Temporary Virtual Teams: An Empirical Examination of Team Development

Temporary Virtual Teams: An Empirical Examination of Team Development

Stacey L. Connaughton (Purdue University, USA), Elizabeth A. Williams (Purdue University, USA), Jennifer S. Linvill (Purdue University, USA), Elizabeth J. O’Connor (Purdue University, USA) and Troy Hayes (Ingersoll-Rand plc., USA)
Copyright: © 2010 |Pages: 23
DOI: 10.4018/978-1-61520-979-8.ch007
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Abstract

Temporary virtual teams are common organizing forms across industries and sectors, and their members often span national, functional, and other boundaries. Many times temporary virtual team members have no prior experience working with one another, may seldom if ever meet face-to-face, and may never work together again, thus team development may occur differently than it does in long-term or in tact teams. Yet little is known about the development of temporary virtual teams and the process challenges therein. The purpose of this chapter is to contribute to this body of research by revealing how individuals who are members of a temporary virtual team experience team development. Specifically, this chapter (a) reviews two often-cited models of team development and discusses the limited body of research on virtual team development; (b) presents findings from a study of one organization’s business intelligence teams that were temporary, virtual, and global in nature; and (c) advances a research agenda for scholars in this area and recommendations to practitioners who are working in these contexts.
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Introduction

Virtual teams are organizing forms characterized by geographic and/or temporal distribution in which members’ interactions are often mediated through communication technologies (Zaccaro, Ardison, & Orvis, 2004). Although nearly all teams operate virtually to some extent (e.g., through the use of e-mail, document sharing web sites, or other resources), those labeled virtual teams conduct the majority, or even all, of their work through these channels. Organizations utilize virtual teams comprised of locally and/or globally distributed team members to attend to customer problems, develop and market products, deliver services, and address business challenges (Duarte & Snyder, 2006).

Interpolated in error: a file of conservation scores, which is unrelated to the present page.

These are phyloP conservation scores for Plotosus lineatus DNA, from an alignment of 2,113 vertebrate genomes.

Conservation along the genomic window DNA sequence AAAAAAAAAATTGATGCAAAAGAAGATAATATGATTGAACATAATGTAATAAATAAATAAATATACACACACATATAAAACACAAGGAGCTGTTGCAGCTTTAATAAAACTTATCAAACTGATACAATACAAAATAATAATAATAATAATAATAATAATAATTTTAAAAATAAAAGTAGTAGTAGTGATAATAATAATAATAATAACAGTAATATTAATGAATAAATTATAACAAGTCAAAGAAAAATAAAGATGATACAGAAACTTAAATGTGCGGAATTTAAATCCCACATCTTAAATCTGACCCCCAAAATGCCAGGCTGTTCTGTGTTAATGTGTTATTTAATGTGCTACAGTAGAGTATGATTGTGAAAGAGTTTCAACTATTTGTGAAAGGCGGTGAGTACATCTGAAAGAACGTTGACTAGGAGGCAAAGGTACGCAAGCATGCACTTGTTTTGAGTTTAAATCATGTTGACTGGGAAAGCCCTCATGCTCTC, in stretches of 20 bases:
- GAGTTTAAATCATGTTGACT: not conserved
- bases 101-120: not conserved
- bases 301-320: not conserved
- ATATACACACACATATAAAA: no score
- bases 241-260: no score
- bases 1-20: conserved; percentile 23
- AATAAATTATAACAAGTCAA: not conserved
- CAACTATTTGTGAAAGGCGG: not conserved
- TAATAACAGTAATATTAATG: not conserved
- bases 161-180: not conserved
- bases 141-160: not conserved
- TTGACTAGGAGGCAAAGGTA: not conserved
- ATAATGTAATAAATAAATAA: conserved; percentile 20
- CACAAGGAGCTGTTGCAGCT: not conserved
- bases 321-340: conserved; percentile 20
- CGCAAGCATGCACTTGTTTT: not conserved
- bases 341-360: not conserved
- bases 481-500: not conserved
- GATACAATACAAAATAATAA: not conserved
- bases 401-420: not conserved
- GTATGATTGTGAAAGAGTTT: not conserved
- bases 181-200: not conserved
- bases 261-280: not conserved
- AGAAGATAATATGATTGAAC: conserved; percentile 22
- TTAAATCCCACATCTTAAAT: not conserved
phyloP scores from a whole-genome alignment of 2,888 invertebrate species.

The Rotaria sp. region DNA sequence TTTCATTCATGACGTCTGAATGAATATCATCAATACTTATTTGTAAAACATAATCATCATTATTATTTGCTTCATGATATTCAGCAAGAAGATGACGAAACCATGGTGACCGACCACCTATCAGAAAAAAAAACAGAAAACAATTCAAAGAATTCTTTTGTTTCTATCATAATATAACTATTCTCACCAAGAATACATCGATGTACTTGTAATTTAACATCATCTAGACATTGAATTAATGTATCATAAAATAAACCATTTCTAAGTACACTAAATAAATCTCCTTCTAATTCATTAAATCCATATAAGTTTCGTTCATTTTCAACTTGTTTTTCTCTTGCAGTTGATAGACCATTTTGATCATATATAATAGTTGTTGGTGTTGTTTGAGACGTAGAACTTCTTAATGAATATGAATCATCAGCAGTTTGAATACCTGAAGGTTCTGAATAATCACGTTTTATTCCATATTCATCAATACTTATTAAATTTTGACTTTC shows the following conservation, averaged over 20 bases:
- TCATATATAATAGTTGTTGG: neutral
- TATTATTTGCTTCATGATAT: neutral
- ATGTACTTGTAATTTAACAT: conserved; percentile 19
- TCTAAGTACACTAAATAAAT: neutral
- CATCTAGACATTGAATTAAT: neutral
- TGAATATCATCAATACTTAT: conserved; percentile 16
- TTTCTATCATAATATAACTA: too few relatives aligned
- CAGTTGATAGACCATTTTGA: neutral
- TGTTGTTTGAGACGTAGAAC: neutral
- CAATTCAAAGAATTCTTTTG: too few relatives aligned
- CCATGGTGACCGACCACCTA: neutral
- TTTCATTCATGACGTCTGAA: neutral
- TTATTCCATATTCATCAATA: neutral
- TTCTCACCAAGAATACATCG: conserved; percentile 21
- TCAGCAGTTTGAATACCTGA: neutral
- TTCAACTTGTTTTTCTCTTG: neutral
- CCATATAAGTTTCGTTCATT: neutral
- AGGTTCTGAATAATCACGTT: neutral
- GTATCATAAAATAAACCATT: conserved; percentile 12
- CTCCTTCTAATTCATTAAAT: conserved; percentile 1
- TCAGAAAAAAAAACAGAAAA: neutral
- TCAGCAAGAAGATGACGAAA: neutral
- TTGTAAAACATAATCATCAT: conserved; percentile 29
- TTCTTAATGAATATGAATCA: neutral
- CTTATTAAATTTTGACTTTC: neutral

Although virtual teams can be permanent, they are often temporary in nature. Ad hoc project teams, for example, are assembled to complete a specific project and then dissolve once the task is accomplished. In this respect, temporary virtual teams are advantageous and serve important functions. However, many times temporary virtual team members have no prior experience working with one another, may seldom if ever meet face-to-face, and may never work together again. These factors may hinder team development. Further issues such as low commitment, role ambiguity, social loafing, and role overload – issues which have been shown to exist in virtual teams (O'Hara-Devereaux & Johansen, 1994) – may further adversely influence team development. Moreover, teams that primarily use computer-mediated communication have been found to be more task-oriented and to exchange less social-emotional information, which can slow the development of relationships among team members (Bordia, 1997; Chidambaram, 1996). Thus, given their prevalence across multiple industries and sectors as well as the potential process challenges this organizing form raises, temporary virtual teams constitute a topic worthy of researchers’ and practitioners’ attention (Chudoba, Wynn, Lu, & Watson-Manheim, 2005; Jarvenpaa, Knoll, & Leidner, 1998; Kennedy, Loughry, Klammer, & Beyerlein, 2009).

The purpose of this chapter is to understand how team members themselves experience temporary virtual team development. Of particular interest is how the global, virtual, and temporary aspects of these teams are perceived to relate to team processes. This chapter also seeks to advance a research agenda that encourages further exploration of these intersections as well as extend recommendations to practitioners who engage in this kind of organizing form. To meet these objectives, this chapter (a) reviews two often-cited models of team development and discusses the limited body of research on virtual team development; (b) presents findings from a study of one organization’s business intelligence teams that were temporary, virtual, and global in nature; and (c) advances a research agenda for scholars and recommendations for practitioners who are working in these contexts.

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